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Grammar

Discussion in 'Off Topic' started by Jacque, 17th Jan, 2006.

  1. Jacque

    Jacque Team InvestEd

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    After finishing the excellent, excellent "Eats Shoots and Leaves" book on punctuation by Lynne Truss (Thanks to Sim for the recommendation!) I thought it prudent to reiterate the rule about using the words "it's" and "its".
    Some may label me a grammar nazi (a la Davidr :)) but I don't mind.... truly!
    Being an ex-teacher, it's a hobby of mine :)

    "To those who care about punctuation, a sentence such as 'Thank God its Friday' (without the apostrophe) raises not only feelings of despair but of violence. The confusion of the possessive "its" (no apostrophe) with the contractive "it's" (with apostrophe) is an unequivocal signal of illiteracy and sets off a simple Pavlovian "kill" response in the average stickler.
    The rule is: the word "it's" (with apostrophe) stands for "it is" or "it has". If the word does not stand for "it is" or "it has" then what you require is "its". THIS IS EXTREMELY EASY TO GRASP. Getting your itses mixed up is the greatest solecism in the world of punctuation. No matter that you have a PhD and have read all of Henry James twice. If you still persist in writing, "Good food at it's best", you deserve to be struck by lightning, hacked up on the spot and buried in an unmarked grave." \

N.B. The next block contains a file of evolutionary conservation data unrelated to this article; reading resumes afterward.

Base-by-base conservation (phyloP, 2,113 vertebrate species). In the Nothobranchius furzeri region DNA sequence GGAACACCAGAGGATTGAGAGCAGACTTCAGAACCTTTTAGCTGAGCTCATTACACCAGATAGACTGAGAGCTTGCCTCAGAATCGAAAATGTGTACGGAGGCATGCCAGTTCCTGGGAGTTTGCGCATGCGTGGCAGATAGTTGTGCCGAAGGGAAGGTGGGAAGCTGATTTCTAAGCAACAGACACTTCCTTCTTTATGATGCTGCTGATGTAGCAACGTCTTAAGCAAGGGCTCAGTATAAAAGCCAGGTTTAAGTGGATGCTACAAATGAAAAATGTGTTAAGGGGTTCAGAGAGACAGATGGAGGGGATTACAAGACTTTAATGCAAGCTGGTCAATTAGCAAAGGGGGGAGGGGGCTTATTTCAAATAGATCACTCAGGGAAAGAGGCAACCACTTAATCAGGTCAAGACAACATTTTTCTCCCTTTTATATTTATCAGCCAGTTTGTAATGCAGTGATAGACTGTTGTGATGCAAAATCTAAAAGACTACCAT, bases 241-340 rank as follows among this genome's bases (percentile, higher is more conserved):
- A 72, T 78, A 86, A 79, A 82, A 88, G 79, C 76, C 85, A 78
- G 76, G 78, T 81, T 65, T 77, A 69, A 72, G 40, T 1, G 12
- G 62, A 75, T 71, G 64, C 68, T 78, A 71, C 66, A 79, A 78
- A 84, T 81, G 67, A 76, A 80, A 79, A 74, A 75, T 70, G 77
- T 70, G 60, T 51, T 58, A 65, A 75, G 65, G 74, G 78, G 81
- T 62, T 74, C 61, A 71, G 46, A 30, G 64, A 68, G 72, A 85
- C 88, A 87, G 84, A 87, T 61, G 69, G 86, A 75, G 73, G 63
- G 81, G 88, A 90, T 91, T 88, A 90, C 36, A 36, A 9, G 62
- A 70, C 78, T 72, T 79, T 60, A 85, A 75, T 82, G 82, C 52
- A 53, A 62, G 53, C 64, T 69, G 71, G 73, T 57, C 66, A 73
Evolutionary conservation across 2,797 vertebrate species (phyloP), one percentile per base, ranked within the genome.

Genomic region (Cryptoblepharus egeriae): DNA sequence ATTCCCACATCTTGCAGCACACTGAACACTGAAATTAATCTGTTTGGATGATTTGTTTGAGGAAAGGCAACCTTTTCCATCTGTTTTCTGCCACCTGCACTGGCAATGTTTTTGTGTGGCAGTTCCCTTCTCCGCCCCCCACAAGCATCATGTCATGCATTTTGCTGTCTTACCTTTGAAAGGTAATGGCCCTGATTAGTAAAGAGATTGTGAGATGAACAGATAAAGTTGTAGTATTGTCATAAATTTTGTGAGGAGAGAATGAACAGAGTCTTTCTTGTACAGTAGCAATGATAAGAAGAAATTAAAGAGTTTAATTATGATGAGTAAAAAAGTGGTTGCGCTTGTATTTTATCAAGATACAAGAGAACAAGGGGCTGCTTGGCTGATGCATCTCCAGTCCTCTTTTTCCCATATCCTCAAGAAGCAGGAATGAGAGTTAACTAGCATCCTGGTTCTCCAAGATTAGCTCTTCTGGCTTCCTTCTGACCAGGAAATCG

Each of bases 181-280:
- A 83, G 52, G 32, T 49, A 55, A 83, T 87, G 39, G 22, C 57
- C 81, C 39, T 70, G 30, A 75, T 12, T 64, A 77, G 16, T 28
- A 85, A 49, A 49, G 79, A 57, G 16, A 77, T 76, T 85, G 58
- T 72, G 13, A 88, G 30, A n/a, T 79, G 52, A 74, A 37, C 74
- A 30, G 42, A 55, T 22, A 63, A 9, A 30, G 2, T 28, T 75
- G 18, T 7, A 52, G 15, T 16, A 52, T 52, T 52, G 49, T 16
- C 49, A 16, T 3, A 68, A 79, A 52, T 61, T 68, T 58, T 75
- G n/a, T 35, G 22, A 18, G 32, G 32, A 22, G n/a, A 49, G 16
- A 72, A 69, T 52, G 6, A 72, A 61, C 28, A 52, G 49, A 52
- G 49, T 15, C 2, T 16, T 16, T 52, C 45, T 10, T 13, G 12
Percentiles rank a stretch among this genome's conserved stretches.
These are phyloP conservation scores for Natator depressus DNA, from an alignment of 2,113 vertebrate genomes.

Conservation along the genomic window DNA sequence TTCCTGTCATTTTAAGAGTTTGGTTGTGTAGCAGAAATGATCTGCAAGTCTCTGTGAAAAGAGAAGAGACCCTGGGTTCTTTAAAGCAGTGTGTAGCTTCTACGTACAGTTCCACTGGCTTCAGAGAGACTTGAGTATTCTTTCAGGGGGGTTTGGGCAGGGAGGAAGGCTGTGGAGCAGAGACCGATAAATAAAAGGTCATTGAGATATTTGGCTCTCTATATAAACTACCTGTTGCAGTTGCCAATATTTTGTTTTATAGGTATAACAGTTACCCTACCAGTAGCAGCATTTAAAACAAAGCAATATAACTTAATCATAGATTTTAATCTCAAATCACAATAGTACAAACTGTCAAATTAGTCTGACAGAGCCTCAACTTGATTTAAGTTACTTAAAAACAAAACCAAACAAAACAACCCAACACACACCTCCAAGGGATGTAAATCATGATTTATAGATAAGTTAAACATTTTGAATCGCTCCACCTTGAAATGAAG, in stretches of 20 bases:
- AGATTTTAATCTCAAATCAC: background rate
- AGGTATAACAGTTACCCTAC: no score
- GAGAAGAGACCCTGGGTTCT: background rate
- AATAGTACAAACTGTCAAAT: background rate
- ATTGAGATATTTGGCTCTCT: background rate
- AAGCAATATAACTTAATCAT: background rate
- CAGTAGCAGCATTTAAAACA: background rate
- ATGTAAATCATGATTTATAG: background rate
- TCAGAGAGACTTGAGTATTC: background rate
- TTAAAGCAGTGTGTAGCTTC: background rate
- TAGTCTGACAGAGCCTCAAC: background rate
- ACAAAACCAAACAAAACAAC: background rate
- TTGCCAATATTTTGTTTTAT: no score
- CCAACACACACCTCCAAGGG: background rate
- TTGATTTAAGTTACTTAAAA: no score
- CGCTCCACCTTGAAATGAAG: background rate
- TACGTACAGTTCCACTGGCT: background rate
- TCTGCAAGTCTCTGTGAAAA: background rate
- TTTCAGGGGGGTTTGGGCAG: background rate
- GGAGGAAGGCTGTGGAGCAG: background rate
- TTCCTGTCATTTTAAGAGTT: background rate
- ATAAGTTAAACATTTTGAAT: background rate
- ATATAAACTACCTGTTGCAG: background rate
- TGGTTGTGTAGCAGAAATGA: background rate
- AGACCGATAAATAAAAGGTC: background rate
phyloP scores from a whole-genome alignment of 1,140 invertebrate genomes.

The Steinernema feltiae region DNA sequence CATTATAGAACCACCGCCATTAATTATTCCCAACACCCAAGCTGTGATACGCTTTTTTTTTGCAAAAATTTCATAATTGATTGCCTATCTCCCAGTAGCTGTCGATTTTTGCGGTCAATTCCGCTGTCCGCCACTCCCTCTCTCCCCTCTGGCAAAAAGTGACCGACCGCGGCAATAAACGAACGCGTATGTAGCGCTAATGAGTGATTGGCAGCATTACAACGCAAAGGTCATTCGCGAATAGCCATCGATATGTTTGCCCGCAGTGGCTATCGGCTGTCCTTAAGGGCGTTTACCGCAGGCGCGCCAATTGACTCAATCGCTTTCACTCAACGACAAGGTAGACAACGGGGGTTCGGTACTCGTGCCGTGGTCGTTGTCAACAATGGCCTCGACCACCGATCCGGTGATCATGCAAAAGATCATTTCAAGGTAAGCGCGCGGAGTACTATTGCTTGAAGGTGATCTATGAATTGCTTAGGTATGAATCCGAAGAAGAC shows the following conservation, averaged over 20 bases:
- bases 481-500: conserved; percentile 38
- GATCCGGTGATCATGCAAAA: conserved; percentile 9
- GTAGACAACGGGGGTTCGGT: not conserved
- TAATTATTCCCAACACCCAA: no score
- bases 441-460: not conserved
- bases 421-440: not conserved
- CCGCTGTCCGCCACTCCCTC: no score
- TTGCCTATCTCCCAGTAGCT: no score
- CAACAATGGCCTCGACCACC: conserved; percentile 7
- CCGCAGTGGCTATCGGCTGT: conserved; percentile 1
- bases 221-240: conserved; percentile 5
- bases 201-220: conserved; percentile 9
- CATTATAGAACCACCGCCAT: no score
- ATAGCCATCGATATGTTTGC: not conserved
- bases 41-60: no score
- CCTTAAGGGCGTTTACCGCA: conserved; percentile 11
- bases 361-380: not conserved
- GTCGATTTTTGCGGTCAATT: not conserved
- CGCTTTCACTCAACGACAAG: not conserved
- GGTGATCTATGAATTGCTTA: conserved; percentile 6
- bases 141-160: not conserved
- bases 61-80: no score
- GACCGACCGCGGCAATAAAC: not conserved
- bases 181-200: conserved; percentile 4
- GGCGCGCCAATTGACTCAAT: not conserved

So, now we all know, there's no excuse!!! :)
     
  2. Simon Hampel

    Simon Hampel Co-founder Staff Member

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    Yup - that was always something that caught me out, but thanks to some berating from my school-teacher-sister, and with a bit of help from Lynne, I think I've mostly cured myself from that curse.
     
  3. Glebe

    Glebe Well-Known Member

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    Teacher, teacher, is it true that a sentence must contain a predicate and a subject? If so, is your sentence above poor grammar?

    Being taught in the 80's and 90's the teachers didn't dwell on grammar too much... thankfully!
     
  4. Jacque

    Jacque Team InvestEd

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    Oh Glebe, you pedant :)